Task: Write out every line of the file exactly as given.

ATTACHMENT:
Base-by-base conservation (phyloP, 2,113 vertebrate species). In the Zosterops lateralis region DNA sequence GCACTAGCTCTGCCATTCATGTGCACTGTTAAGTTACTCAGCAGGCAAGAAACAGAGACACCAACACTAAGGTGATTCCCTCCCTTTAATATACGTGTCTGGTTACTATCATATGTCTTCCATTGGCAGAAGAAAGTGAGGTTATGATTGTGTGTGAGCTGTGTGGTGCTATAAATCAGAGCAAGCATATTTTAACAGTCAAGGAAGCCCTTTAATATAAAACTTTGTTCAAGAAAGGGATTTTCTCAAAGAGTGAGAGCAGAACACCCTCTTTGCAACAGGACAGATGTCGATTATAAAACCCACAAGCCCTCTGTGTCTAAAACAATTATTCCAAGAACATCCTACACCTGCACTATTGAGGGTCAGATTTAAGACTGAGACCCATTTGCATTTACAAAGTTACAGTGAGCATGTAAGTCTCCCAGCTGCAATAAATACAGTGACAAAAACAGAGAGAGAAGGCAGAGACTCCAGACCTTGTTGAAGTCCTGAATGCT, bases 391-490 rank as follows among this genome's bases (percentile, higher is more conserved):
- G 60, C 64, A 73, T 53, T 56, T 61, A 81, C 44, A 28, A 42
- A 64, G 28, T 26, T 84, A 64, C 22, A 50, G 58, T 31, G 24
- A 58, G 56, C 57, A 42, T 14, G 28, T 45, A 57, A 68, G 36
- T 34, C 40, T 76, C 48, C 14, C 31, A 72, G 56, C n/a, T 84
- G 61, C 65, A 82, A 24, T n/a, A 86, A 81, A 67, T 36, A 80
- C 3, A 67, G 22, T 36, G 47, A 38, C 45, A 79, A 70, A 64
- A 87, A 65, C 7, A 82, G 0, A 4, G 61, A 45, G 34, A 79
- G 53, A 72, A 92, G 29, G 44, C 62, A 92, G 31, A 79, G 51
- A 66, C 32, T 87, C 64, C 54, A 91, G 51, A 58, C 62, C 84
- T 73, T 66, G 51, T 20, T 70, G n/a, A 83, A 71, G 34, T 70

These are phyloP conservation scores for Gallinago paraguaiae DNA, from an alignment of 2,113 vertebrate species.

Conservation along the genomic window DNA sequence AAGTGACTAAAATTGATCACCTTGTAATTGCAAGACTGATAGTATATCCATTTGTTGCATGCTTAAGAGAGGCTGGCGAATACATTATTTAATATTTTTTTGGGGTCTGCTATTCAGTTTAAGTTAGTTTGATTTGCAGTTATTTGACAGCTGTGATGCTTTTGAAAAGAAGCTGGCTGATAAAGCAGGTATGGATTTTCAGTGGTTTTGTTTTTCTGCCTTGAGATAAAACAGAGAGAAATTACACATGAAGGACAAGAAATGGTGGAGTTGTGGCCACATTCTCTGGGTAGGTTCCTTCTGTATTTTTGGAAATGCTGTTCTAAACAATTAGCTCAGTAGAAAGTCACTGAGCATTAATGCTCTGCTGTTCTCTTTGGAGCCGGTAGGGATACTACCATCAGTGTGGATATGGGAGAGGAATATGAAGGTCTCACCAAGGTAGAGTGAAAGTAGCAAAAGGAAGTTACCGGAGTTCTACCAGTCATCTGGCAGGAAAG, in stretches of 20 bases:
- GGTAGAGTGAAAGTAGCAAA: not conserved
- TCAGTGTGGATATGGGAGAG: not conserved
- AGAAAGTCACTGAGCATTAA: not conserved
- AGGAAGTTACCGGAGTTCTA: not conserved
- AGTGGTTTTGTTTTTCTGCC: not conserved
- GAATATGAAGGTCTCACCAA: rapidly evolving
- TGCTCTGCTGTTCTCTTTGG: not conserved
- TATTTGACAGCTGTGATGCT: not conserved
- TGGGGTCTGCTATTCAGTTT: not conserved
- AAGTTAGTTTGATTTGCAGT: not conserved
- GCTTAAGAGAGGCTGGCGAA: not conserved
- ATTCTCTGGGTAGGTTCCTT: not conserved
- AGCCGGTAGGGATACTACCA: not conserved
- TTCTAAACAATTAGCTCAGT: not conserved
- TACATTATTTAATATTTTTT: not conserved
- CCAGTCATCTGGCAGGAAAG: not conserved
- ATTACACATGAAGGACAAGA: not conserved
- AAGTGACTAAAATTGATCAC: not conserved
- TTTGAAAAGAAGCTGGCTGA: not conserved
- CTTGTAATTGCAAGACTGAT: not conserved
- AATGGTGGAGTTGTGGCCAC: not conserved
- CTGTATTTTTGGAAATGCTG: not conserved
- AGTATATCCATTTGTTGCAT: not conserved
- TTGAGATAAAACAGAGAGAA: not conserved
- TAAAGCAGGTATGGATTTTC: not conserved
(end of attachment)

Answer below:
Base-by-base conservation (phyloP, 2,113 vertebrate species). In the Zosterops lateralis region DNA sequence GCACTAGCTCTGCCATTCATGTGCACTGTTAAGTTACTCAGCAGGCAAGAAACAGAGACACCAACACTAAGGTGATTCCCTCCCTTTAATATACGTGTCTGGTTACTATCATATGTCTTCCATTGGCAGAAGAAAGTGAGGTTATGATTGTGTGTGAGCTGTGTGGTGCTATAAATCAGAGCAAGCATATTTTAACAGTCAAGGAAGCCCTTTAATATAAAACTTTGTTCAAGAAAGGGATTTTCTCAAAGAGTGAGAGCAGAACACCCTCTTTGCAACAGGACAGATGTCGATTATAAAACCCACAAGCCCTCTGTGTCTAAAACAATTATTCCAAGAACATCCTACACCTGCACTATTGAGGGTCAGATTTAAGACTGAGACCCATTTGCATTTACAAAGTTACAGTGAGCATGTAAGTCTCCCAGCTGCAATAAATACAGTGACAAAAACAGAGAGAGAAGGCAGAGACTCCAGACCTTGTTGAAGTCCTGAATGCT, bases 391-490 rank as follows among this genome's bases (percentile, higher is more conserved):
- G 60, C 64, A 73, T 53, T 56, T 61, A 81, C 44, A 28, A 42
- A 64, G 28, T 26, T 84, A 64, C 22, A 50, G 58, T 31, G 24
- A 58, G 56, C 57, A 42, T 14, G 28, T 45, A 57, A 68, G 36
- T 34, C 40, T 76, C 48, C 14, C 31, A 72, G 56, C n/a, T 84
- G 61, C 65, A 82, A 24, T n/a, A 86, A 81, A 67, T 36, A 80
- C 3, A 67, G 22, T 36, G 47, A 38, C 45, A 79, A 70, A 64
- A 87, A 65, C 7, A 82, G 0, A 4, G 61, A 45, G 34, A 79
- G 53, A 72, A 92, G 29, G 44, C 62, A 92, G 31, A 79, G 51
- A 66, C 32, T 87, C 64, C 54, A 91, G 51, A 58, C 62, C 84
- T 73, T 66, G 51, T 20, T 70, G n/a, A 83, A 71, G 34, T 70

These are phyloP conservation scores for Gallinago paraguaiae DNA, from an alignment of 2,113 vertebrate species.

Conservation along the genomic window DNA sequence AAGTGACTAAAATTGATCACCTTGTAATTGCAAGACTGATAGTATATCCATTTGTTGCATGCTTAAGAGAGGCTGGCGAATACATTATTTAATATTTTTTTGGGGTCTGCTATTCAGTTTAAGTTAGTTTGATTTGCAGTTATTTGACAGCTGTGATGCTTTTGAAAAGAAGCTGGCTGATAAAGCAGGTATGGATTTTCAGTGGTTTTGTTTTTCTGCCTTGAGATAAAACAGAGAGAAATTACACATGAAGGACAAGAAATGGTGGAGTTGTGGCCACATTCTCTGGGTAGGTTCCTTCTGTATTTTTGGAAATGCTGTTCTAAACAATTAGCTCAGTAGAAAGTCACTGAGCATTAATGCTCTGCTGTTCTCTTTGGAGCCGGTAGGGATACTACCATCAGTGTGGATATGGGAGAGGAATATGAAGGTCTCACCAAGGTAGAGTGAAAGTAGCAAAAGGAAGTTACCGGAGTTCTACCAGTCATCTGGCAGGAAAG, in stretches of 20 bases:
- GGTAGAGTGAAAGTAGCAAA: not conserved
- TCAGTGTGGATATGGGAGAG: not conserved
- AGAAAGTCACTGAGCATTAA: not conserved
- AGGAAGTTACCGGAGTTCTA: not conserved
- AGTGGTTTTGTTTTTCTGCC: not conserved
- GAATATGAAGGTCTCACCAA: rapidly evolving
- TGCTCTGCTGTTCTCTTTGG: not conserved
- TATTTGACAGCTGTGATGCT: not conserved
- TGGGGTCTGCTATTCAGTTT: not conserved
- AAGTTAGTTTGATTTGCAGT: not conserved
- GCTTAAGAGAGGCTGGCGAA: not conserved
- ATTCTCTGGGTAGGTTCCTT: not conserved
- AGCCGGTAGGGATACTACCA: not conserved
- TTCTAAACAATTAGCTCAGT: not conserved
- TACATTATTTAATATTTTTT: not conserved
- CCAGTCATCTGGCAGGAAAG: not conserved
- ATTACACATGAAGGACAAGA: not conserved
- AAGTGACTAAAATTGATCAC: not conserved
- TTTGAAAAGAAGCTGGCTGA: not conserved
- CTTGTAATTGCAAGACTGAT: not conserved
- AATGGTGGAGTTGTGGCCAC: not conserved
- CTGTATTTTTGGAAATGCTG: not conserved
- AGTATATCCATTTGTTGCAT: not conserved
- TTGAGATAAAACAGAGAGAA: not conserved
- TAAAGCAGGTATGGATTTTC: not conserved